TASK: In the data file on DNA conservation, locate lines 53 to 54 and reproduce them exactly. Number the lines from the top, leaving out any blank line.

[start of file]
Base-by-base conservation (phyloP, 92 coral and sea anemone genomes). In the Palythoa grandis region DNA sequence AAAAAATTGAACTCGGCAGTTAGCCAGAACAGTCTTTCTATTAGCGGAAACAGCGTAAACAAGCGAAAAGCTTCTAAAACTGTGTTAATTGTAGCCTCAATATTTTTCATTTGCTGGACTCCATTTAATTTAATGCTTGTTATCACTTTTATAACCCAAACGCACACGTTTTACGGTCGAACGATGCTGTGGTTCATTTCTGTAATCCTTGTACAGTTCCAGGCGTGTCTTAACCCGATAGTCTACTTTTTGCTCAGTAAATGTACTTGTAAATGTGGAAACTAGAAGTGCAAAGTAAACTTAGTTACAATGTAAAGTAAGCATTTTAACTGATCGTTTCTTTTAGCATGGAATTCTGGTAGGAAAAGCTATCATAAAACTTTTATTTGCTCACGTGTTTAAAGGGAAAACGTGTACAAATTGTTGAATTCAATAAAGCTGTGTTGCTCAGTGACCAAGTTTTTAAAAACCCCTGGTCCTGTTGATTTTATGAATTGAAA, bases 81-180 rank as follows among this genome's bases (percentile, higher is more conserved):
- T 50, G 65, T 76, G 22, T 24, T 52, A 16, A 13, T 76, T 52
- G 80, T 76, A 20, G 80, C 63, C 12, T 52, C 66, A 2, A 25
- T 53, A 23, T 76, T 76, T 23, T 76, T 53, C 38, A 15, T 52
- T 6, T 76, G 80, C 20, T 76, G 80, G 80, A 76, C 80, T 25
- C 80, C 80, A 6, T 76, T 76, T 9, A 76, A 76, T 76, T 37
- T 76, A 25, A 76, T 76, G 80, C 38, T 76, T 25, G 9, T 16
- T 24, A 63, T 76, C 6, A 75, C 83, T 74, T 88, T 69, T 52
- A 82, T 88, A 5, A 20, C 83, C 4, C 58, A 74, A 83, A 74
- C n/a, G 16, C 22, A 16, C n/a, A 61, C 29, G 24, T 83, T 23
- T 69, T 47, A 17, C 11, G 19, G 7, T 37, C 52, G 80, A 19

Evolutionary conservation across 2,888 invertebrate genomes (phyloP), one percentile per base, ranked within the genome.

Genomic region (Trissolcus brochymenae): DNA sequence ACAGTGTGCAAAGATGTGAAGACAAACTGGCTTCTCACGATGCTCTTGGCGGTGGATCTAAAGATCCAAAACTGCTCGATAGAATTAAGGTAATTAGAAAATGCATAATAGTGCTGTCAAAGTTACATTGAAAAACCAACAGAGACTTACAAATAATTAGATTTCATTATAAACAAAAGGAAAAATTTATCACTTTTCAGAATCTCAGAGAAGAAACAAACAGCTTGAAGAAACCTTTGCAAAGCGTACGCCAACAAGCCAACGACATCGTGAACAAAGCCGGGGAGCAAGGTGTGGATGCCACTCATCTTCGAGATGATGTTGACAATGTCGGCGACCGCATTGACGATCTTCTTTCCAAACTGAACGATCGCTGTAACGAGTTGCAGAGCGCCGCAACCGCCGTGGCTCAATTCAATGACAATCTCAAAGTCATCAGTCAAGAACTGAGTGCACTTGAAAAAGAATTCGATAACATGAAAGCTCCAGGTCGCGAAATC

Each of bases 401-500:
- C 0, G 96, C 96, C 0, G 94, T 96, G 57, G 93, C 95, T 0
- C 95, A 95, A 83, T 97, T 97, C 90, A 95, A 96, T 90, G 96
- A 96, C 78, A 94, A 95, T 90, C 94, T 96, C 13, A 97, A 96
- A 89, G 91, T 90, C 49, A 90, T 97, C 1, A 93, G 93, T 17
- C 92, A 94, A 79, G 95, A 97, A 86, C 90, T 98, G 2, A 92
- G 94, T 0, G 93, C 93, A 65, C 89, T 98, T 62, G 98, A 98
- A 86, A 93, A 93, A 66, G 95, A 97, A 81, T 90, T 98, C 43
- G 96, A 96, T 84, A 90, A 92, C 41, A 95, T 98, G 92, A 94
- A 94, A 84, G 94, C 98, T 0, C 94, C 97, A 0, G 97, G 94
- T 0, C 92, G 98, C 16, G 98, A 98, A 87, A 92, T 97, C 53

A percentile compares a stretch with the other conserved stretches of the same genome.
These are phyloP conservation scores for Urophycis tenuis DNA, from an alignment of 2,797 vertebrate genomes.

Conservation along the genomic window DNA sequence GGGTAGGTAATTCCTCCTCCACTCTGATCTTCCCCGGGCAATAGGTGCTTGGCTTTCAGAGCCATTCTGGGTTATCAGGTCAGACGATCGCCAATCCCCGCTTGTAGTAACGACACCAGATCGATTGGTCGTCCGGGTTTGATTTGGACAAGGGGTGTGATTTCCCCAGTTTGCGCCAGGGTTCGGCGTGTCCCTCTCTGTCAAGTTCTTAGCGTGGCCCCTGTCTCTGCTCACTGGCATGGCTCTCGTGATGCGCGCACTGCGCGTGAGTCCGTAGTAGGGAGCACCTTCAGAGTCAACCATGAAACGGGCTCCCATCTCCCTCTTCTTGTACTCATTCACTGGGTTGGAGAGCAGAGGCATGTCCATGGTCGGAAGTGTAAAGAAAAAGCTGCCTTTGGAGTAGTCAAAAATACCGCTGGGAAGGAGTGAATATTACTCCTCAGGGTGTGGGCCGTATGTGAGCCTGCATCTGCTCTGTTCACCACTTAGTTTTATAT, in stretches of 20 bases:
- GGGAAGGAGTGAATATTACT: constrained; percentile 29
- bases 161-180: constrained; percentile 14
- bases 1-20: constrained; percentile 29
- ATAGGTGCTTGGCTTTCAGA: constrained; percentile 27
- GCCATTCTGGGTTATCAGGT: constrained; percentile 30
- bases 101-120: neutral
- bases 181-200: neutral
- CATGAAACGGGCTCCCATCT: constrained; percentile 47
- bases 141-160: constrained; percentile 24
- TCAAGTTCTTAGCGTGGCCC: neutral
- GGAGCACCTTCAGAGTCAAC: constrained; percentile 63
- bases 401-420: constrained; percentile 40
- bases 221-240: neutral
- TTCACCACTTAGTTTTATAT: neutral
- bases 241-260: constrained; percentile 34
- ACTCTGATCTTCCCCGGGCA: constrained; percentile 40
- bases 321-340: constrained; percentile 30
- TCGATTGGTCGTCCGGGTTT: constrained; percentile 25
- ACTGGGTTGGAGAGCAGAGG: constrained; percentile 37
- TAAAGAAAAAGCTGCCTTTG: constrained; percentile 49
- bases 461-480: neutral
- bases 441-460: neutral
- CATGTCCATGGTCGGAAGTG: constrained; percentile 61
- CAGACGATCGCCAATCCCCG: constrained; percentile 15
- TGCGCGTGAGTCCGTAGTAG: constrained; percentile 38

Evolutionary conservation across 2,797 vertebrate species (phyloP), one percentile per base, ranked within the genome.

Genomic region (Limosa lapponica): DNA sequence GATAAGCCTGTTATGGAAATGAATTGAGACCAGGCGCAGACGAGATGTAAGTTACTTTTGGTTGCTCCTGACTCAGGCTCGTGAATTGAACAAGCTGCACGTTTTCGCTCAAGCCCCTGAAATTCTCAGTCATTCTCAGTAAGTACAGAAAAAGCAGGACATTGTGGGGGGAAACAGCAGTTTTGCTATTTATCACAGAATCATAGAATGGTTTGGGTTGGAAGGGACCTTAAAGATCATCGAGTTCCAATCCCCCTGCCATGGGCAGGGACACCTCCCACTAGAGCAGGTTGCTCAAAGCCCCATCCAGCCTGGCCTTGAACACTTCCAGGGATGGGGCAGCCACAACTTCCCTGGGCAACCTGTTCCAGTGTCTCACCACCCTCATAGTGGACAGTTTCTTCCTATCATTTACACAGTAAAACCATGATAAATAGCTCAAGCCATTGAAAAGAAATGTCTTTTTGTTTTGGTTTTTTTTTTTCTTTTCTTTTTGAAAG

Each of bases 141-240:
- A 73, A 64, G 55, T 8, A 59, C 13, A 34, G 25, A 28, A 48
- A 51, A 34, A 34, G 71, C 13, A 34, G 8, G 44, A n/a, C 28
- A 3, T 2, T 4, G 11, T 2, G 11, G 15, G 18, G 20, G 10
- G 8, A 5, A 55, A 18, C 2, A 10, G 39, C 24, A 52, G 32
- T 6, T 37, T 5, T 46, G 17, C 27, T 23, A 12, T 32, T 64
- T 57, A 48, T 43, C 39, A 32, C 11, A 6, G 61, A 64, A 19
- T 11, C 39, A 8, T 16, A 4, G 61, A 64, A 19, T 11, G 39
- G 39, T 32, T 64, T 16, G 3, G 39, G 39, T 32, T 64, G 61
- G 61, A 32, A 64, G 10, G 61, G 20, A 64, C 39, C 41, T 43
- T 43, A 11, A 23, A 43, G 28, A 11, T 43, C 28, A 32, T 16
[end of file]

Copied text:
Evolutionary conservation across 2,797 vertebrate species (phyloP), one percentile per base, ranked within the genome.

Genomic region (Limosa lapponica): DNA sequence GATAAGCCTGTTATGGAAATGAATTGAGACCAGGCGCAGACGAGATGTAAGTTACTTTTGGTTGCTCCTGACTCAGGCTCGTGAATTGAACAAGCTGCACGTTTTCGCTCAAGCCCCTGAAATTCTCAGTCATTCTCAGTAAGTACAGAAAAAGCAGGACATTGTGGGGGGAAACAGCAGTTTTGCTATTTATCACAGAATCATAGAATGGTTTGGGTTGGAAGGGACCTTAAAGATCATCGAGTTCCAATCCCCCTGCCATGGGCAGGGACACCTCCCACTAGAGCAGGTTGCTCAAAGCCCCATCCAGCCTGGCCTTGAACACTTCCAGGGATGGGGCAGCCACAACTTCCCTGGGCAACCTGTTCCAGTGTCTCACCACCCTCATAGTGGACAGTTTCTTCCTATCATTTACACAGTAAAACCATGATAAATAGCTCAAGCCATTGAAAAGAAATGTCTTTTTGTTTTGGTTTTTTTTTTTCTTTTCTTTTTGAAAG